The fact is, most church newsletters do little to nothing to help grow a church… in fact, many church newsletters we’ve reviewed may be a part of the reason why a church isn’t growing.

Here are a couple of do’s and don’ts to help you develop a newsletter that will at least aid your church growth efforts. In this case, we’ll start with the don’ts first.


  1. Don’t berate your congregation or chastise your leaders or belittle anybody in your newsletter. Sadly, this is #1 on our list because we’ve seen so many pastors use their newsletter articles as bully pulpits. Use your grandmother’s common sense. If you can’t say something nice, don’t say anything at all.
  2. Don’t write up synopses of how well past events went. And especially don’t write up synopses of how poorly past events went. Think to the future.
  3. Don’t make announcements in the newsletter that pertain to a limited segment of your congregation. Board members shouldn’t be depending on the newsletter to remind them when the next meeting is. The leaders of the board and committees and teams should be doing the reminding in a more personal way. (However, it’s perfectly okay to put meetings on the church calendar – even the one being published with your newsletter.)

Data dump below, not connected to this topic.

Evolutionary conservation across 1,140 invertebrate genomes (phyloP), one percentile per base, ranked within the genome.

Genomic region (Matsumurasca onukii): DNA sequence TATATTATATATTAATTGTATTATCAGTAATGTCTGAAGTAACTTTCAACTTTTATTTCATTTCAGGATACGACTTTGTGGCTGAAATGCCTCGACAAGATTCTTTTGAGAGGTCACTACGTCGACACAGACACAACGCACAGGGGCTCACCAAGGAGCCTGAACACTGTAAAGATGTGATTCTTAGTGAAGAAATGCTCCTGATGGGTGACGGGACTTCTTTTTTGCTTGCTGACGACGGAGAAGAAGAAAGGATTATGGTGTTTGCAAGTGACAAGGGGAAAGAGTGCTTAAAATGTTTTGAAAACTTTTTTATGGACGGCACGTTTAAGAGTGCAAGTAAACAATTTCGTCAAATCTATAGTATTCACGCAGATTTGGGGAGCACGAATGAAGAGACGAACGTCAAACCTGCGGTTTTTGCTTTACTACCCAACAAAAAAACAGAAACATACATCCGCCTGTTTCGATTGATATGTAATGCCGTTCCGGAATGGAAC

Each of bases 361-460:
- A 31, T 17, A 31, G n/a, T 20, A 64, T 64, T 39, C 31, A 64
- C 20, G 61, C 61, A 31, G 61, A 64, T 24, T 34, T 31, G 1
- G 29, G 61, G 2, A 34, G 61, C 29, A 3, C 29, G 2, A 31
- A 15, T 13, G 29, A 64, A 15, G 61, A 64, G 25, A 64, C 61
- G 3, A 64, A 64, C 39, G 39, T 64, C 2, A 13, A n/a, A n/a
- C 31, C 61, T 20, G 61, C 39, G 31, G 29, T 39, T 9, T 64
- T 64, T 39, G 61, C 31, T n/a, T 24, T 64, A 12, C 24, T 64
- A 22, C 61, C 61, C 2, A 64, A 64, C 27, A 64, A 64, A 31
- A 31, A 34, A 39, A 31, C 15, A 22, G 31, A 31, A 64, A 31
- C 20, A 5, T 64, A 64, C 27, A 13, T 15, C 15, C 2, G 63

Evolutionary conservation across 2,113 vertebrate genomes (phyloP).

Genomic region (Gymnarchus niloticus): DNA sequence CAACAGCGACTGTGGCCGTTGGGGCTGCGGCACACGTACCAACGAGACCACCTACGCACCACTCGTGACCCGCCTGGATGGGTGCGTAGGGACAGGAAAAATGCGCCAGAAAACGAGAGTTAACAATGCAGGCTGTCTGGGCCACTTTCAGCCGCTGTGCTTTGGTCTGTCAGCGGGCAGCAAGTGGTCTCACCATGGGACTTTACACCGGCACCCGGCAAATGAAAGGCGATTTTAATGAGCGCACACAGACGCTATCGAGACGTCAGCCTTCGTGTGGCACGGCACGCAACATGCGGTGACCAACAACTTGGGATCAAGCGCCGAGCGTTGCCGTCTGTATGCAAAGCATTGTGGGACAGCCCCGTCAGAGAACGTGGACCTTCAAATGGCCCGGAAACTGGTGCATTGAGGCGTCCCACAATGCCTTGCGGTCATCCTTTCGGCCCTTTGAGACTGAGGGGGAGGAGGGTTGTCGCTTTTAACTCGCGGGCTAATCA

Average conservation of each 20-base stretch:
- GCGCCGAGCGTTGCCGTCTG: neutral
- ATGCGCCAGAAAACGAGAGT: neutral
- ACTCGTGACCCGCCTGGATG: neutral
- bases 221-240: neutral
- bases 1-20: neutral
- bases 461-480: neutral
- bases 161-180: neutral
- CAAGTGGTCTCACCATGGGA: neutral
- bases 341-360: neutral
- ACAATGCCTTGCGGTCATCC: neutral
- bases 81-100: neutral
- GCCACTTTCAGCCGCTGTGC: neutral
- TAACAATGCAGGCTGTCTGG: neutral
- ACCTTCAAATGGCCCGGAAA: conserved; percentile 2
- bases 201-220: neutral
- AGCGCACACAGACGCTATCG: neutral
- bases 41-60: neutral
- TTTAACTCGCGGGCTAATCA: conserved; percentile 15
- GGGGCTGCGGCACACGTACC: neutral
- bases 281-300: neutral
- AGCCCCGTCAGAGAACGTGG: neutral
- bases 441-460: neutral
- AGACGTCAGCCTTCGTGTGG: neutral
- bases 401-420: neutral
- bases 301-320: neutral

4. Don’t use your newsletter to publicly thank people instead of taking the time to personally write a thank-you note or to thank someone in person. A public thank you has little impact, but a handwritten note will blow people’s minds.
  5. Don’t overcrowd your newsletter. If it looks crowded, no one will read it. 


  1. Staff and other leaders who write articles for the newsletter should write helpful “how to” articles. For instance, the pastor could write an article on how to pray at work – the article should either foreshadow the upcoming sermon series or further the effect of the current series.. The children’s director could write an article on how to engage children in interesting spiritual conversations. The worship leader could write an article on how to engage in one-minute worship retreats during your commute. Articles should be of interest to prospective visitors and guests.
  2. Use the articles for blog posts on your website.
  3. Create ads for upcoming events. Don’t depend on verbose prose about the upcoming retreat. Design a display ad that’s not only attractive, but eye-catching as well.
  4. Make sure every single article and ad is relevant to your readers – especially your readers not currently in the church.
  5. Send the newsletter (by email or snail mail) to every visitor who crosses your threshold. Don’t take them off the email list unless they ask to be removed. Don’t take anyone off the snail mail list until they haven’t been heard from for over a year.

Question: What are some other guidelines for producing an effective newsletter? Share your tips in the Comments section below.